Mount Rainier National Park Releases Its Fish Management Plan Environmental Assessment for Public Comment


The National Park Service (NPS) has prepared an Environmental Assessment that considers the implementation of a Fish Management Plan at Mount Rainier National Park. The purpose of the plan is to guide management of native and nonnative fish populations in the park.

This Environmental Assessment (EA) evaluates three alternatives: Alternative 1 would continue existing fish management policies, goals and actions. Alternative 2, the preferred alternative, would implement revised fishing regulations consistent with NPS, Washington State, and Endangered Species Act policy, while providing for continued recreational fishing opportunities. Nonnative fish would eventually be removed from two streams and from 10 of 35 lakes with reproducing fish populations. Alternative 3 would include Alternative 2 actions, and nonnative fish removal would occur in ten additional park lakes and two additional streams with more complex habitat. In addition, native salmon and bull trout would be reintroduced to some stream reaches.

This EA has been prepared consistent with NPS guidance for implementation of the National Environmental Policy Act and provides a decision-making framework that 1) analyzes a reasonable range of alternatives to meet objectives of the proposal, 2) evaluates potential issues and impacts to the park’s resources, values and visitors, and 3) identifies mitigation measures to lessen the degree or extent of these impacts.

Mount Rainier National Park invites you to provide comments on the Fish Management Plan EA. Comments that provide corrections or suggestions to improve the alternatives or the environmental analysis are most helpful.

Please comment online using the National Park Service Planning, Environment and Public Comment (PEPC) website at: http://parkplanning.nps.gov/morafishmgtplan or mail comments to: Superintendent, Mount Rainier National Park, 55210 238th Ave. E., Ashford, Washington, 98304. This EA will be available for public review and comment for 30 days ending October 11, 2017.

Before including your address, phone number, email address, or other personal identifying information in your comment, you should be aware that your entire comment – including your personal identifying information – may be made publicly available at any time.  Although you can request in your comment to withhold your personal identifying information from public review, this cannot be guaranteed. Bulk comments in any format (hard copy or electronic) submitted on behalf of others will not be accepted.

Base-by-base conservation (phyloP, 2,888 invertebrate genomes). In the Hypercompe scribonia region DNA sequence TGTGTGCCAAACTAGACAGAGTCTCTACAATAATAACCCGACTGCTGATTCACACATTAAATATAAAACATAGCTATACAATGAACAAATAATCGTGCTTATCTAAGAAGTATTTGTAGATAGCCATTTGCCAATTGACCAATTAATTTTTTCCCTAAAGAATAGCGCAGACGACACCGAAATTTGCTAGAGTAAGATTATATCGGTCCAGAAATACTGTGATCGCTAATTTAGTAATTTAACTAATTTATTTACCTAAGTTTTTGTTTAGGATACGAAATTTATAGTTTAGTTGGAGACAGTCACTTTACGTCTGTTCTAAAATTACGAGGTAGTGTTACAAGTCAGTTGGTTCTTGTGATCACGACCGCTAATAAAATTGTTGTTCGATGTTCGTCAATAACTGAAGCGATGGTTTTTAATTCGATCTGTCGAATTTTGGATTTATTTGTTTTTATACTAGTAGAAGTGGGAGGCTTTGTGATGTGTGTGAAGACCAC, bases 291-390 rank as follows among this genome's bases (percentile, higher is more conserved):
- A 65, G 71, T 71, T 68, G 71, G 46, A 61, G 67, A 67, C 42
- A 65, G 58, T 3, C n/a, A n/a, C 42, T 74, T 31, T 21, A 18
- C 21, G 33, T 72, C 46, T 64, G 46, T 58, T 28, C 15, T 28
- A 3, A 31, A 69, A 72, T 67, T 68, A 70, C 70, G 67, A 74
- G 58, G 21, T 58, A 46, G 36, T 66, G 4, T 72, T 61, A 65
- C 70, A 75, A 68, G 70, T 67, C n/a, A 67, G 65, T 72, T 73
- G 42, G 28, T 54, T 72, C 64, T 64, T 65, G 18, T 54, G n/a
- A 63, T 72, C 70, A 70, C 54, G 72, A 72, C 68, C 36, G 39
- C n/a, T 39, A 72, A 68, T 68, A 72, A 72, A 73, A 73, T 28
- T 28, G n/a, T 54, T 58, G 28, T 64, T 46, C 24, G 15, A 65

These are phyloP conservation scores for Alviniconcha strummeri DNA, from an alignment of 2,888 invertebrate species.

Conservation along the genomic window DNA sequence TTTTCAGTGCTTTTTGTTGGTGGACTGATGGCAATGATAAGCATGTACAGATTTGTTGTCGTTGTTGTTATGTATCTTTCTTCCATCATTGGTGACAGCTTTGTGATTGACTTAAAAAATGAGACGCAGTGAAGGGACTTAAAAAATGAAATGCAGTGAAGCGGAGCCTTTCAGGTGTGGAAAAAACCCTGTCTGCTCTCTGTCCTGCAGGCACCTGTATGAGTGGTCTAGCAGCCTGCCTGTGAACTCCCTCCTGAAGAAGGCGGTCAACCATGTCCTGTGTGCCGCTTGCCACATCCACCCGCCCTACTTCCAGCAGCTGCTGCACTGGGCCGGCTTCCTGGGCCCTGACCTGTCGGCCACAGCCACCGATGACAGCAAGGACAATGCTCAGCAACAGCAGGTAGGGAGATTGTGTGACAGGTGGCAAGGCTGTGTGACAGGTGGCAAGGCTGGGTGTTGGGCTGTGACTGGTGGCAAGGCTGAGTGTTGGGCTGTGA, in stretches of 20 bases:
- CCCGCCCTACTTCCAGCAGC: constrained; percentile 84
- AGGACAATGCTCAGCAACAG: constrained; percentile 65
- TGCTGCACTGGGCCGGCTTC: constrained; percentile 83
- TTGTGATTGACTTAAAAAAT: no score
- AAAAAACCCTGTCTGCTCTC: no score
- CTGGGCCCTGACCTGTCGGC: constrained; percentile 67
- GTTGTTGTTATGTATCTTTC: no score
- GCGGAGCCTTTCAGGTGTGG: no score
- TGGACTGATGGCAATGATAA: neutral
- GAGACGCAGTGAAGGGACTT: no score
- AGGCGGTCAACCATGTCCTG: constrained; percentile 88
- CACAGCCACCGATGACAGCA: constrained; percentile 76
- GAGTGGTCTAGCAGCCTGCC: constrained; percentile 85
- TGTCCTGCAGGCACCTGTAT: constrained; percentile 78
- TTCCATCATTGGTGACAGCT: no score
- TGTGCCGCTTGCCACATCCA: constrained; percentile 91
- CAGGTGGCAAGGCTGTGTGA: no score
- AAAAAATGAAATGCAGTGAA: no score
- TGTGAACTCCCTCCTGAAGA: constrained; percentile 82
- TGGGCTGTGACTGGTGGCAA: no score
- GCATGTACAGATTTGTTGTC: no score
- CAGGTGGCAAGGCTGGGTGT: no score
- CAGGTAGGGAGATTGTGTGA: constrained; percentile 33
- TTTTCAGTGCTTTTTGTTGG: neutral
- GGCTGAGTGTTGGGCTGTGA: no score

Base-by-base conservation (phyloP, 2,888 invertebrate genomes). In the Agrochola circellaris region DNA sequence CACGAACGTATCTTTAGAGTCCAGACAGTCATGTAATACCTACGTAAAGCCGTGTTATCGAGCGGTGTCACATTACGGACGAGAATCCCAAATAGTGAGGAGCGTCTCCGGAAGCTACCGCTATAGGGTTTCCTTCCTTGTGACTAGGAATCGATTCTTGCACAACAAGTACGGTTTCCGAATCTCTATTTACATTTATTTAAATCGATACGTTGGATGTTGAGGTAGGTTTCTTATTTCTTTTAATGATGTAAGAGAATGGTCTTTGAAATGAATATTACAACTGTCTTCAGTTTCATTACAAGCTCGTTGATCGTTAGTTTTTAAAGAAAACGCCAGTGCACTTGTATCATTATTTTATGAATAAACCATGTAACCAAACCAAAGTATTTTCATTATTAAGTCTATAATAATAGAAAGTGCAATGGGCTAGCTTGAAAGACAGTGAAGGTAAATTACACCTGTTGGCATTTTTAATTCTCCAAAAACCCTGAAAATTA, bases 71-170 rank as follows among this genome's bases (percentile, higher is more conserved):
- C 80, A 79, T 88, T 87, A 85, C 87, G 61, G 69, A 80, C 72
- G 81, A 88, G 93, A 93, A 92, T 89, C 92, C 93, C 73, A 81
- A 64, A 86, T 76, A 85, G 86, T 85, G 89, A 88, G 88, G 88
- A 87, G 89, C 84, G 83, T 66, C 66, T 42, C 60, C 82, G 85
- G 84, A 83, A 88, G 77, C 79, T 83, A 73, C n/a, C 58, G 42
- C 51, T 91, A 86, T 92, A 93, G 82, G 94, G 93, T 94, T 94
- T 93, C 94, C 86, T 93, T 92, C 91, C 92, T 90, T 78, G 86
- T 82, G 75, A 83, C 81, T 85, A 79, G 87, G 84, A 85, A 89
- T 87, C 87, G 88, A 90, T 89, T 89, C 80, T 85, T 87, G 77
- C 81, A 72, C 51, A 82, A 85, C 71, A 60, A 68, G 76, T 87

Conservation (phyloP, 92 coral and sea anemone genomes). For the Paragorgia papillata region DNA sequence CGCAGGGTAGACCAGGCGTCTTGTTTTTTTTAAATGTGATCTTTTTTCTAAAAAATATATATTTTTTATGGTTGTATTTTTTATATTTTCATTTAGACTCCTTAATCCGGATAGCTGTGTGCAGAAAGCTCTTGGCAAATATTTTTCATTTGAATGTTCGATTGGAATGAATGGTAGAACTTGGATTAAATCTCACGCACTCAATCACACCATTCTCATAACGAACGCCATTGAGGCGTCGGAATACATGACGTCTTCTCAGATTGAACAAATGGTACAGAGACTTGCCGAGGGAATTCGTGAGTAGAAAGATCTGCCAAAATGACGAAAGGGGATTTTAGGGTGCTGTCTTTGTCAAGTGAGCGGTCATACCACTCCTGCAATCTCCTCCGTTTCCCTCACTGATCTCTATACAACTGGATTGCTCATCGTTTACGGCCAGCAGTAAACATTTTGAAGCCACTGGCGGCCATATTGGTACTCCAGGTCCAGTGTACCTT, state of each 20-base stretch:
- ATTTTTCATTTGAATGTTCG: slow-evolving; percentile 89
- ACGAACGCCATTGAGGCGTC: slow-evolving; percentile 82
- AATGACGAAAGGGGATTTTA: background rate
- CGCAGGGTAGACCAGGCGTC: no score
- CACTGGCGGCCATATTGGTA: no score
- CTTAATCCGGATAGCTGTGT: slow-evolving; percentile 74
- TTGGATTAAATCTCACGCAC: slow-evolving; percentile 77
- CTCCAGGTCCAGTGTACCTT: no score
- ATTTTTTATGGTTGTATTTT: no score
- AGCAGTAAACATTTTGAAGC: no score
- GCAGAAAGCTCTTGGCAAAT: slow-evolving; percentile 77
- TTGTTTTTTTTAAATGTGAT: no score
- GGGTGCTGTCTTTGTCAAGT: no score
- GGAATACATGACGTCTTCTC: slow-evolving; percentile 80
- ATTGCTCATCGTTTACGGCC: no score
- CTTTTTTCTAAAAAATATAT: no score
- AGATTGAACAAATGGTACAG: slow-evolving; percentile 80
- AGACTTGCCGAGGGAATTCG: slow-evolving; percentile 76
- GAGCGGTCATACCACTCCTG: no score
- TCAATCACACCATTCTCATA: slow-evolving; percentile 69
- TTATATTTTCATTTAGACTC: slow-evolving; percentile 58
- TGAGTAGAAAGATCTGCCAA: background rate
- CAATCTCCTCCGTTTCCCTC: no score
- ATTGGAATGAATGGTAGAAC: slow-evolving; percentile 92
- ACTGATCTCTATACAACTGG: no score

-NPS-

( * emphasis added *)

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PostFri Sep 21, 2018 12:52 pm 
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Friday September 21, 2018 08:03 PDT

Mount Rainier National Park News Release

National Park Service Announces Decision to Implement a Fish Management Plan at Mount Rainier National Park


ASHFORD, Wash. - The National Park Service (NPS), has issued its decision and a Finding of No Significant Impact (FONSI) for Mount Rainier National Park’s Fish Management Plan Environmental Assessment (EA).

The decision will direct the long-term management for fish within lakes, rivers and streams in Mount Rainier National Park. Fish management actions and revisions to fishing regulations will conserve native fish populations, including threatened bull trout, and restore ecosystems in the park by reducing or eliminating non-native fish. The plan also provides for continued and expanded recreational fishing opportunities and related visitor experiences.

The EA analyzed three alternatives. The selected alternative will update fishing regulations emphasizing catch and release of native fish species and retention or harvest of nonnative fish species, implement nonnative fish suppression and/or eradication from selected streams and rivers in bull trout habitat, include fish removal from up to 10 lakes, expand research and monitoring, and allow adaptive management. A no action alternative (status quo management) and a more expansive action alternative were also considered.

The FONSI, its appendices, and the EA are available on the NPS Planning, Environment, and Public Comment (PEPC) website at http://parkplanning.nps.gov/morafishmgtplan by selecting Document List from the left navigation bar.

The National Park Service appreciates the public taking time to share their comments, ideas and concerns, and contributing to the Mount Rainier National Park planning process. If you have questions about this decision contact Kevin Skerl, Chief of Natural and Cultural Resources, or Tracy Swartout, Deputy Superintendent, at 360-569-6510.